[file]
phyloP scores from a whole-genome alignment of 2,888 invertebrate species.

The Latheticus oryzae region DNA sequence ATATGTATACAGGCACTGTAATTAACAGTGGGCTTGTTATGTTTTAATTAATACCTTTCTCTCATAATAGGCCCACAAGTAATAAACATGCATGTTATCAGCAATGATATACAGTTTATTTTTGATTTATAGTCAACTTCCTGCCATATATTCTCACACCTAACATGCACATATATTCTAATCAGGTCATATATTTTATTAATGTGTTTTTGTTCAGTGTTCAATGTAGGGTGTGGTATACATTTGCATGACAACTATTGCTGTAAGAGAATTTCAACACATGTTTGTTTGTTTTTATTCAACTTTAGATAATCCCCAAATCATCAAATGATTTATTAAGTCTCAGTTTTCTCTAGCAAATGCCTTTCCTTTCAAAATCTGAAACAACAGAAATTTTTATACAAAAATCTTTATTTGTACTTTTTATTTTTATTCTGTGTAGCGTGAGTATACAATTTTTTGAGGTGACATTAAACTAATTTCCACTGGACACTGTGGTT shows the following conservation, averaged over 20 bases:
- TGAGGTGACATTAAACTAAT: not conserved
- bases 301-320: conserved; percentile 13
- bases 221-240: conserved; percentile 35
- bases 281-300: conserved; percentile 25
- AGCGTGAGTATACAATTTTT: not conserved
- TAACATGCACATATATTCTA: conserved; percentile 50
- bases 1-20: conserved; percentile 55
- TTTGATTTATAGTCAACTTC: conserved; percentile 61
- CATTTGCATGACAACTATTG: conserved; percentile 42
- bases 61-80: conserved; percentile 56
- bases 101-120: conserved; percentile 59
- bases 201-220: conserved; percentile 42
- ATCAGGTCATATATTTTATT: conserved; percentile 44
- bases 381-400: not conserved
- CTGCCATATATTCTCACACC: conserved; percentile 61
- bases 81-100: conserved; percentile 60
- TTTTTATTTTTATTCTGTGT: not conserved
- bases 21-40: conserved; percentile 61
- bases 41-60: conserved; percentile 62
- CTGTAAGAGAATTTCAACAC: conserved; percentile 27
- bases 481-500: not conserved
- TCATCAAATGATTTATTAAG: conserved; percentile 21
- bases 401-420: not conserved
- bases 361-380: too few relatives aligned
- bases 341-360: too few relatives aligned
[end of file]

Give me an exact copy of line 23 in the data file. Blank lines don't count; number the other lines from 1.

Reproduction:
- bases 481-500: not conserved